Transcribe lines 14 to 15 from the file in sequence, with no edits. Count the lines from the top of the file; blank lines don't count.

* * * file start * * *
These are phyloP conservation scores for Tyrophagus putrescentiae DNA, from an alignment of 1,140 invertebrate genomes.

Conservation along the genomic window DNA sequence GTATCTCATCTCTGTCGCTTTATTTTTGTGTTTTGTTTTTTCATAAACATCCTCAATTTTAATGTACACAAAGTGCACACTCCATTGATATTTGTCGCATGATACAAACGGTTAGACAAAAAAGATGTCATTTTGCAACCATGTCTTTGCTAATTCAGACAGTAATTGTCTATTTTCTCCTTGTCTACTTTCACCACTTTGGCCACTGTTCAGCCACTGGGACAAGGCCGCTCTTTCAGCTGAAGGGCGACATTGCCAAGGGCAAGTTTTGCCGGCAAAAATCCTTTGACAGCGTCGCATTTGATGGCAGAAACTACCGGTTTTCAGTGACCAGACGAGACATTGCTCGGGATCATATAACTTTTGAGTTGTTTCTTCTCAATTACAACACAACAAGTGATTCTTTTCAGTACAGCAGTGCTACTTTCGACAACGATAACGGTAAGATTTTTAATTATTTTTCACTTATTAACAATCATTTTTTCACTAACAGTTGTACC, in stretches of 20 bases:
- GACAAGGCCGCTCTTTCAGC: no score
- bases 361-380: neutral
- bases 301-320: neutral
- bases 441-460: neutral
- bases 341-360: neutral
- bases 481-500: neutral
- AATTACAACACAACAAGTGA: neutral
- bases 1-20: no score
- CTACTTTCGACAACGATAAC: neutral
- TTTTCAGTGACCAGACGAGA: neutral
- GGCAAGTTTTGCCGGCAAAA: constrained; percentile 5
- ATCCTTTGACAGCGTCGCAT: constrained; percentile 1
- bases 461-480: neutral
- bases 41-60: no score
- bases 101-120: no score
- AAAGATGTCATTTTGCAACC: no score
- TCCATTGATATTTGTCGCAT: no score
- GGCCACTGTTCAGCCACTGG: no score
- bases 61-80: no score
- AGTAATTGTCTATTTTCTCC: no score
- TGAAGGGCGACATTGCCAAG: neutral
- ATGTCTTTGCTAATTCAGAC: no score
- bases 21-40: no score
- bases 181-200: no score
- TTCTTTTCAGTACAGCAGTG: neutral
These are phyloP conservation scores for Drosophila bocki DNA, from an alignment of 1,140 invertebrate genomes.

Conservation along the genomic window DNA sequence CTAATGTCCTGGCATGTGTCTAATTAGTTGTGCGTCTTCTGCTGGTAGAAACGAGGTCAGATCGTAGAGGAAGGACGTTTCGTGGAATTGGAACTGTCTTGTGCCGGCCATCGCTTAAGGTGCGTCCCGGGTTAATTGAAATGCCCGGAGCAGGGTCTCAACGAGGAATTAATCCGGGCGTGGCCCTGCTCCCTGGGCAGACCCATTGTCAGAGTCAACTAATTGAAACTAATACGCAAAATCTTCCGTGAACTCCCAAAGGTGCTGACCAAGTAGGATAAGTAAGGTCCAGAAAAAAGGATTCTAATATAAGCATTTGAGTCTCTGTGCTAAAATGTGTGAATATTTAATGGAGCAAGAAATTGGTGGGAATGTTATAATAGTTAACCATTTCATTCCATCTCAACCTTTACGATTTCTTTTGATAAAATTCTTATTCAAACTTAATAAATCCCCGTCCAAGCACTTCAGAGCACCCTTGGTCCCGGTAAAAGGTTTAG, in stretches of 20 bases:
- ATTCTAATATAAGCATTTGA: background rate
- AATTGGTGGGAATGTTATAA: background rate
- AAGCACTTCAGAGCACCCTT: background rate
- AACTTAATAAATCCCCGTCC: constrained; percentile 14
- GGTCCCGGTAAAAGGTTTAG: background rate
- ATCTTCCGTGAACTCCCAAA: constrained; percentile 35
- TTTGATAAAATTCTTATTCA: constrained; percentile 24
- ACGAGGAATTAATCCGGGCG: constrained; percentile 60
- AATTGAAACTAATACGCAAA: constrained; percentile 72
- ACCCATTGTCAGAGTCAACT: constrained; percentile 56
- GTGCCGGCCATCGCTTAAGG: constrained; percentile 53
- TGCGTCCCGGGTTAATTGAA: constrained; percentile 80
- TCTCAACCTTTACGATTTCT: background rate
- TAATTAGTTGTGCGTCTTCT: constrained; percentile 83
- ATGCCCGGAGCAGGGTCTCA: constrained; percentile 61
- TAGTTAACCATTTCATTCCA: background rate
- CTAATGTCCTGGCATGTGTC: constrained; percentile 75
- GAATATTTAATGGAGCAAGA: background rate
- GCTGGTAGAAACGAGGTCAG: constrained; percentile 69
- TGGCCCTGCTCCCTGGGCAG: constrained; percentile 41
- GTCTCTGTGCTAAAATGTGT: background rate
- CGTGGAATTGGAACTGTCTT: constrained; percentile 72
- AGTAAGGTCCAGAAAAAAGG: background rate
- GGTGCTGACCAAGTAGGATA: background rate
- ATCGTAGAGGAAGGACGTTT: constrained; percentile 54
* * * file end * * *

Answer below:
- ATCCTTTGACAGCGTCGCAT: constrained; percentile 1
- bases 461-480: neutral